Little by little, I began to adapt my outfits to these shoots. Big hat, big sunglasses, and most of all, I started a collection of big white blouses, fresh and flowy, with long sleeves to protect my arms (don’t forget to wear sunblock, even under your clothes). One or two pockets for carrying around a few necessities, and of course, flat shoes so I would be able to shoot on any kind of terrain.
Little by little, my “photo pro” outfits started to influence my city clothes. I have to say, as the years went by, lugging my camera around everywhere got more and more unbearable and it was really making my back hurt. I said goodbye to shooting in heels, by the way. Super dangerous! And bags that are impossible to carry, and clutches and other things that you have to carry around in your hand.
My style started to adapt to my profession. And it’s really lovely, when you think about it. Instead of rejecting who you are and what you do, find ways to make your work clothes both pretty and suited to your lifestyle—after all, it just shows that you’re comfortable in your own skin.
Today, the way I work has changed. I shoot a lot less in the street, and very little at fashion weeks (for a lot of reasons that I’ve explained to you many times in my editor’s letters!)
Having my camera with me all the time has become almost impossible. A lot of photographers I know have messed up their backs, and I’m really afraid of that happening to me.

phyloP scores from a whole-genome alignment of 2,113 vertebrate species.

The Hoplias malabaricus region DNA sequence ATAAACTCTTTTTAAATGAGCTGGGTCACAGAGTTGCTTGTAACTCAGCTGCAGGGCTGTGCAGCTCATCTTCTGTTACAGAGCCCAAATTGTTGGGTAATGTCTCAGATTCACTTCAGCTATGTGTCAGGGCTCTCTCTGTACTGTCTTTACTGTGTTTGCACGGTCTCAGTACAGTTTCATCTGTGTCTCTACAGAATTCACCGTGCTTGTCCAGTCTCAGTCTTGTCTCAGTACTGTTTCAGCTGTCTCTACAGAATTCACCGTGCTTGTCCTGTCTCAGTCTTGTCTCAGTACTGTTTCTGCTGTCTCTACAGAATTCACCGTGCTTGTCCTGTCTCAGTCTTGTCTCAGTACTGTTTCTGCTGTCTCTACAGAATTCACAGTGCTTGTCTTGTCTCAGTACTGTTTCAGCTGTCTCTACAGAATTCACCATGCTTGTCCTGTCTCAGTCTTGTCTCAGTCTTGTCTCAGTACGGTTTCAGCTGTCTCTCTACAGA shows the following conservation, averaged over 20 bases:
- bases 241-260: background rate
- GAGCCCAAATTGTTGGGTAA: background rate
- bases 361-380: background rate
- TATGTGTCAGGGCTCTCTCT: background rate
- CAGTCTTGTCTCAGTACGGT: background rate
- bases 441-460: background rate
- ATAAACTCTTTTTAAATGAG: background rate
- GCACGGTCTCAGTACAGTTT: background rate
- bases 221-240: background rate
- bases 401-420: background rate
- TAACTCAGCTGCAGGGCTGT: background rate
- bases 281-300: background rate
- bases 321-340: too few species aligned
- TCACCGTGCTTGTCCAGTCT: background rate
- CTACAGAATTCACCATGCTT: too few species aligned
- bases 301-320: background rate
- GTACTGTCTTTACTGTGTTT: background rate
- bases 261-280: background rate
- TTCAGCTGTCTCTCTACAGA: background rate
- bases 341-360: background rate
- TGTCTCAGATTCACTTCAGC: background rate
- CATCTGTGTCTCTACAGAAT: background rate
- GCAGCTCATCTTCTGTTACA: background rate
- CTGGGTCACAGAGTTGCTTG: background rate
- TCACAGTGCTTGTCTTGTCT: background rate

So when I’m in photo mode, I never forget the magic formula that works every time.
Flat shoes + big white blouse + hat + tiny bag (I recently acquired a fanny pack! It’s on the photo and it’s a Loeffler Randall – I have to say, it’s pretty great, even though my boyfriend did make a funny face for a second, he was the first to admit it was actually pretty cute) + sunblock and light makeup.
Ok, so it’s not Vogue Collections, but I’m doing my job, and nothing can stop me.
Translated by Andrea Perdue
Freelance Makeup Artist, New York
What led you to where you are now, working as a freelance makeup artist in NY?
My mum is a fine artist and a makeup artist, so I was really fortunate to have grown up in a creative house hold that was full of art, colour and lots of makeup. It led me to follow in my mom’s foot steps and ultimately to NYC – the mecca of the makeup world and a lot of other creative industries, too.
Your work revolves around beauty. Do you ever feel a real pressure to look a certain way for a job?